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A couple of singles preceded a record deal with the Nitro label, which issued the band's second album, Very Proud of Ya, in 1996. Two LPs followed in 1997 -- a re-release of their 1995 debut, Answer That and Stay Fashionable, and Shut Your Mouth & Open Your Eyes -- and personnel shifts ensued; Kresge was the first to leave, being replaced by Hunter Burgan, and Stopholese departed in favor of ex-Redemption 87 guitarist Jade Puget, who then shared songwriting duties with Havok. The new lineup recorded an EP titled A Fire Inside in 1998, and issued a noticeably more mature full-length in 1999, Black Sails in the Sunset. 1999 also saw the release of the All Hallow's EP before The Art of Drowning followed a year later. Though already owning a fiercely loyal core base of fans, the latter album saw the band's music being received by an even larger audience, due in part to the moderate success of the single "Days of the Phoenix."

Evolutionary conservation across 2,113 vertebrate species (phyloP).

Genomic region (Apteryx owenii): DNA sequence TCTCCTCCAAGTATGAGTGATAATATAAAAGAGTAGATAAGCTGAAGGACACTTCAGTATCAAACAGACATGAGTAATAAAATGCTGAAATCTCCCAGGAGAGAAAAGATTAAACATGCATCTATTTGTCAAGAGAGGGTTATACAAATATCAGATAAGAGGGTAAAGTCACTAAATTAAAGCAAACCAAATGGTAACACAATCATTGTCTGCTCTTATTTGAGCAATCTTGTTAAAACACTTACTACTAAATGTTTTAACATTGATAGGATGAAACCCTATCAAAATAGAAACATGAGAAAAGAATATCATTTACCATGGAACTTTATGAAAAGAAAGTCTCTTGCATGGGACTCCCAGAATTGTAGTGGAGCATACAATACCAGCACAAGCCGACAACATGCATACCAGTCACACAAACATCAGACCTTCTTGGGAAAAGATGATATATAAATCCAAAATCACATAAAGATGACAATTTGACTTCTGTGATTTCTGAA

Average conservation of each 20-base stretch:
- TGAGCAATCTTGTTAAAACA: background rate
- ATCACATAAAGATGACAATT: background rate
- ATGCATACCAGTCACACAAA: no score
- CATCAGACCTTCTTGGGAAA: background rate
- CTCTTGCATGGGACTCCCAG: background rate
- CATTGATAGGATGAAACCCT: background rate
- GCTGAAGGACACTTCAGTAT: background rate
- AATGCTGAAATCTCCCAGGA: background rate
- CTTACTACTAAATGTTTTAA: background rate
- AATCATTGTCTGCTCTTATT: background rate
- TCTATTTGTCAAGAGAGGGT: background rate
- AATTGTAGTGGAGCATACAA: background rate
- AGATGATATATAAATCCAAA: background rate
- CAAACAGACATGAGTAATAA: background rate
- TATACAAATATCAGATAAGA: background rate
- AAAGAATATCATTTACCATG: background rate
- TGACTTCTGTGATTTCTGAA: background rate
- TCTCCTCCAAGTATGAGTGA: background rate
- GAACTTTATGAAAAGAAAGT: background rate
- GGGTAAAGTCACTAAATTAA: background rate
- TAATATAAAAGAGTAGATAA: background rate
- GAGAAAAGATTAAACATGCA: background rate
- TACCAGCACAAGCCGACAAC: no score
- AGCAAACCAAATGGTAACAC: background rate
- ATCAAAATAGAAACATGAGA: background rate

In the new millennium, AFI hooked up with Jerry Finn and Garbage's Butch Vig for some recording. The end result was the ambitious Sing the Sorrow, released in March 2003, their major-label debut for DreamWorks that showcased the band's significant growth from their early hardcore days. The record also marked AFI's crossover into the mainstream as their fan base considerably grew, national news publications praised them, and several singles found airplay on MTV. Working again with producer Jerry Finn (blink-182, Green Day), the band's next record was their most labor-intensive to date, resulting from two years of detailed songwriting. Decemberunderground, album number seven, surfaced on June 6, 2006, on Interscope. The album was an instant success, debuting at number one on the Billboard charts. AFI went on to release I Heard a Voice: Live from Long Beach Arena later that same year.